Fine gardens need a finishing touch. After the trees and plants are in and dripped, and the low voltage lighting is installed, it is time for bark or mulch to cover all the drip tubing and lighting wire, and give the garden a finished look.


Bark serves two basic functions: First, it gives the garden a finished look, covering the dirt and the drip irrigation tubing and wires. Second, along with a pre-emergent herbicide, bark provides mulch that helps controls weeds.

Many companies install weed cloth or paper under the mulch to control weeds. We at Details Landscape Art believe these are inferior products, since weeds grow on top of them, and because they tear and shred, and become difficult to reinstall beneath the bark. It is true that pre-emergent herbicide is a chemical, but it is easy and inexpensive to install and a very effective weed control product.

There are several redwood products that we DON’T like, including different size chips and stringy ‘Gorilla Hair’. Redwood is a natural product that oxidizes rapidly, turning gray and then white, just like redwood fences. Fir bark, however, seems to weather more slowly, and has the added benefit of releasing acid, which is an important nutrient for many plants. There are dozens of barks available in the marketplace, but after years of trial and error we have chosen two that we like.We like a smaller, finer fir called ‘Mini fir’ which consists of smaller that packs down firmly over time. It is not easily kicked around.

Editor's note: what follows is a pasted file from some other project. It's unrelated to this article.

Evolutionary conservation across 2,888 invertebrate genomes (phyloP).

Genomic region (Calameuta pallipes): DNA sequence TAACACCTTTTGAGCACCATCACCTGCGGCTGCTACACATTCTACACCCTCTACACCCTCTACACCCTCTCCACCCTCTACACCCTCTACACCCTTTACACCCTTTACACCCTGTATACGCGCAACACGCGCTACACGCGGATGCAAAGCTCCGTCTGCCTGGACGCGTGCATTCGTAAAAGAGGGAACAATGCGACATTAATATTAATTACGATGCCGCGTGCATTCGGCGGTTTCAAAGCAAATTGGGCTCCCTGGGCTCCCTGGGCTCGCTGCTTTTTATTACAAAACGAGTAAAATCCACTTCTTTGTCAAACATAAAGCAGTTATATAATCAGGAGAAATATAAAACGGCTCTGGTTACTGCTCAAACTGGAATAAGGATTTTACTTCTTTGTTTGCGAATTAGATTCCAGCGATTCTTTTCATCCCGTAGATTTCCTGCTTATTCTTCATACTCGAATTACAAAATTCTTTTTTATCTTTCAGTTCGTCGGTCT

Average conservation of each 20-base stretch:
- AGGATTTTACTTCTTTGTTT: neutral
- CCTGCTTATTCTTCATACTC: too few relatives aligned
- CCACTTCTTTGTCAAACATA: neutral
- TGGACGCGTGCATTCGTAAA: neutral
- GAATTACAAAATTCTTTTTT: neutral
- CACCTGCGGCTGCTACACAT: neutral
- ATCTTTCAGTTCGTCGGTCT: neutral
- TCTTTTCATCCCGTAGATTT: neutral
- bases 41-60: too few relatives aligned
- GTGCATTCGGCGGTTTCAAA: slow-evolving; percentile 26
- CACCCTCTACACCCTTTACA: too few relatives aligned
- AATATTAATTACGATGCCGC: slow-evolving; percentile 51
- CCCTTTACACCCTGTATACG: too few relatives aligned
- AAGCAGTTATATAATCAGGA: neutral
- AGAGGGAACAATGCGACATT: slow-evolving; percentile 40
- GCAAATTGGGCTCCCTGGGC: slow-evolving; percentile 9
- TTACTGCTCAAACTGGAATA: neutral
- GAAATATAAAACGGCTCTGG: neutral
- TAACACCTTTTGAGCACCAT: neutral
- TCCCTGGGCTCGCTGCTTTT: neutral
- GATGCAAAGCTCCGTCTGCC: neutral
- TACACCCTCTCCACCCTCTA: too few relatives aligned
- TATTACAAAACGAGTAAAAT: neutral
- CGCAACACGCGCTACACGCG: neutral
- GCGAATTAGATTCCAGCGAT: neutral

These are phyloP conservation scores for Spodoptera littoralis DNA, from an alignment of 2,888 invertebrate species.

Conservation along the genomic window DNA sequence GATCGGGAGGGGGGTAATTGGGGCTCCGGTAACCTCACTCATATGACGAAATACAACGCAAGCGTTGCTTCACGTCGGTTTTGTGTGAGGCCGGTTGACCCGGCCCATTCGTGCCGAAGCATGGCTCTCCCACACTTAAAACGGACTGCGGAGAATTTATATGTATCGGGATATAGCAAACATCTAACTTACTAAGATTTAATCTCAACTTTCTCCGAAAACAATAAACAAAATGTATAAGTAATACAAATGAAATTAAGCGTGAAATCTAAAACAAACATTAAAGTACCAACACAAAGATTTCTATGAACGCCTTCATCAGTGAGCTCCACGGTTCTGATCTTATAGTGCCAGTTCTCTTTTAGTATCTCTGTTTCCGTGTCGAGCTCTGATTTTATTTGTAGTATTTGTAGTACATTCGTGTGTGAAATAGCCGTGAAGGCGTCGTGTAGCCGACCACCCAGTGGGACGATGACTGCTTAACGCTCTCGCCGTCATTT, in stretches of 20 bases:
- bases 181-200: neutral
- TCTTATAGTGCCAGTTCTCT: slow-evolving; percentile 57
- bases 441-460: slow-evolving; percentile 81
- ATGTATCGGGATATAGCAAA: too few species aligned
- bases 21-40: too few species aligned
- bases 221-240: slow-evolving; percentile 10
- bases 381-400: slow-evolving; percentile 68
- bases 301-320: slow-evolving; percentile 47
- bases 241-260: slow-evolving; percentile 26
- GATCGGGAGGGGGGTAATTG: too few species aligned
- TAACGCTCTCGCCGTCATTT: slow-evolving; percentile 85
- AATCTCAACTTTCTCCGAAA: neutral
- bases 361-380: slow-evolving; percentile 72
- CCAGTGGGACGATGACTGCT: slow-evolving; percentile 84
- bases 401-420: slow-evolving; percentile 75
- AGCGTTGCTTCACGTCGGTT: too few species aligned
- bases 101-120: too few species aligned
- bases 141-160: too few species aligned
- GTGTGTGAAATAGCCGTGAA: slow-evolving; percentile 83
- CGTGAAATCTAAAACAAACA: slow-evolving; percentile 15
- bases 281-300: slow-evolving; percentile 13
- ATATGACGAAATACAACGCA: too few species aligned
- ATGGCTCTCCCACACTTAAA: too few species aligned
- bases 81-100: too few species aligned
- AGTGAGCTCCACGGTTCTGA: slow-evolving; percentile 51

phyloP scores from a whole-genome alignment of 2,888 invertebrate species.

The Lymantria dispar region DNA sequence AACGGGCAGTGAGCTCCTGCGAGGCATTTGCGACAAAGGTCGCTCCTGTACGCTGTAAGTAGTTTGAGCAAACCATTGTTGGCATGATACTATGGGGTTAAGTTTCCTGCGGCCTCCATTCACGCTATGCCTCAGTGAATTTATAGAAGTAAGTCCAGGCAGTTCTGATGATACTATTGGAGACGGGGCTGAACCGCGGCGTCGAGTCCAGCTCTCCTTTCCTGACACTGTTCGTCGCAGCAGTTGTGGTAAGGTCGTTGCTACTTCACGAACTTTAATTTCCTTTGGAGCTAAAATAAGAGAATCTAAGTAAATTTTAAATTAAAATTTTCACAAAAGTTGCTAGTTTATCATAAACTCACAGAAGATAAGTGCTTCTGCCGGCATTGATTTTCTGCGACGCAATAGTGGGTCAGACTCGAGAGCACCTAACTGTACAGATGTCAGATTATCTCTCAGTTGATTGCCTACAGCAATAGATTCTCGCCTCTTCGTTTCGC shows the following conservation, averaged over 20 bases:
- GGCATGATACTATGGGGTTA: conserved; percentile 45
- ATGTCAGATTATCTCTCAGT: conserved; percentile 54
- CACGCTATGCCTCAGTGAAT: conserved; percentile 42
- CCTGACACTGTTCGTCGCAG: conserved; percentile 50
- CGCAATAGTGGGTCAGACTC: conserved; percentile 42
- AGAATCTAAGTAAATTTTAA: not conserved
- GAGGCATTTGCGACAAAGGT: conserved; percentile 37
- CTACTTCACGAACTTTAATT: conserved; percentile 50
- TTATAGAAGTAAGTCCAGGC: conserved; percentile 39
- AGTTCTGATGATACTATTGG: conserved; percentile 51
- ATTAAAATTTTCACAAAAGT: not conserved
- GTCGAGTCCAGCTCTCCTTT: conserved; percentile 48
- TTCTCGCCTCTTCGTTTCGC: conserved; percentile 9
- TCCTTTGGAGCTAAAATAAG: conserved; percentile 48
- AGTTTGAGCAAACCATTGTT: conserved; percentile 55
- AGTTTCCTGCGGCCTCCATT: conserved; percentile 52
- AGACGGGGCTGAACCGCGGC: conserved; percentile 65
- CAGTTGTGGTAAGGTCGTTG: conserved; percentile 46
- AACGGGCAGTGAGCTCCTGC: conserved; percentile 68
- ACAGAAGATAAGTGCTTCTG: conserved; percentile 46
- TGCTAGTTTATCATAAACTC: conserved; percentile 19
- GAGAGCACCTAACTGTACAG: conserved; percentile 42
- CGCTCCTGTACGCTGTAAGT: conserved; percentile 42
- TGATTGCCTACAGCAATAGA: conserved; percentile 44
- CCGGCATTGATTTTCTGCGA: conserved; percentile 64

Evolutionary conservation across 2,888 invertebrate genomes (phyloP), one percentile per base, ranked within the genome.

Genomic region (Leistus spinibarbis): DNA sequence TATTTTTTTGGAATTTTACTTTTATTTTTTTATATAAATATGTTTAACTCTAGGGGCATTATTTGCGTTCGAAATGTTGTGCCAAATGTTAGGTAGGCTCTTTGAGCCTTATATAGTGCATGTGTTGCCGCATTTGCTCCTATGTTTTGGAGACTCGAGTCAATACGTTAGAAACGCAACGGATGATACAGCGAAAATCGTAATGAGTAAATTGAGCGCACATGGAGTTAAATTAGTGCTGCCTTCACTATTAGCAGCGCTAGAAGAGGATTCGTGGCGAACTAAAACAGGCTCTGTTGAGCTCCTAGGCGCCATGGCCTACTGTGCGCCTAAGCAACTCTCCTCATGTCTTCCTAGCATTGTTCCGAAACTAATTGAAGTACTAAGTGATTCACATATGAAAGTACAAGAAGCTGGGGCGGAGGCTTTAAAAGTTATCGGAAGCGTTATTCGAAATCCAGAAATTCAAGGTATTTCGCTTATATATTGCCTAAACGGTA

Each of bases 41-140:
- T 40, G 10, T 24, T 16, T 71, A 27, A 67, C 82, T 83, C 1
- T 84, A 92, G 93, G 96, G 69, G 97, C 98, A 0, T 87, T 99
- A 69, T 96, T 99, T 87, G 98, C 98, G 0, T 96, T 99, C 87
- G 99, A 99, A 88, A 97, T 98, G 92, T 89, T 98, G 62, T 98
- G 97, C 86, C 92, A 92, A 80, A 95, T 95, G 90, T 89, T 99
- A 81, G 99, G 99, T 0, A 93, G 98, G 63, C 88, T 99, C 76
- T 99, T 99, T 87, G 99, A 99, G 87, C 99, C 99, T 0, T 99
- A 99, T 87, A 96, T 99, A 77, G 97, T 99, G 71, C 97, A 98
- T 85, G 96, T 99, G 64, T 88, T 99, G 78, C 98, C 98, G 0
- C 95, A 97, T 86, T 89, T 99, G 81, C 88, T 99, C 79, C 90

Another bark product we like is ‘Black mini mulch’ which is a bark that has been dyed with a chemical. The dark look contrasts sharply with the green and red plant foliage and of course the flowers of a garden, yielding a striking look. We have been using the black mini mulch for only a few years now, and it appears to be holding its color nicely so far.

As we mentioned above, bark does oxidize over time, and homeowners may not like the grayish to whitish color. Also, when deciduous trees and plants drop their leaves in late autumn, gardeners usually rake up the fallen leaves. Unfortunately, during the process of raking and collecting these fallen leaves, some of the bark comes up also. So there is a need every couple of years or so to freshen up the bark. We have found, however, that it is not advisable to keep adding bark and adding bark, because over the years it builds up too much and the drip irrigation tubing and the lighting wire becomes so buried that it is difficult to find. If repairs are needed or additional emitters are required, it is so hard to find the tubing to work on since it is buried so deeply. Instead, since the bark only oxidizes on the very top exposed surface, rake off an inch the first time, and then two years later add an inch or so.

Fine gardens are finished off with a nice layer of bark, that show off the plants and help control weeds.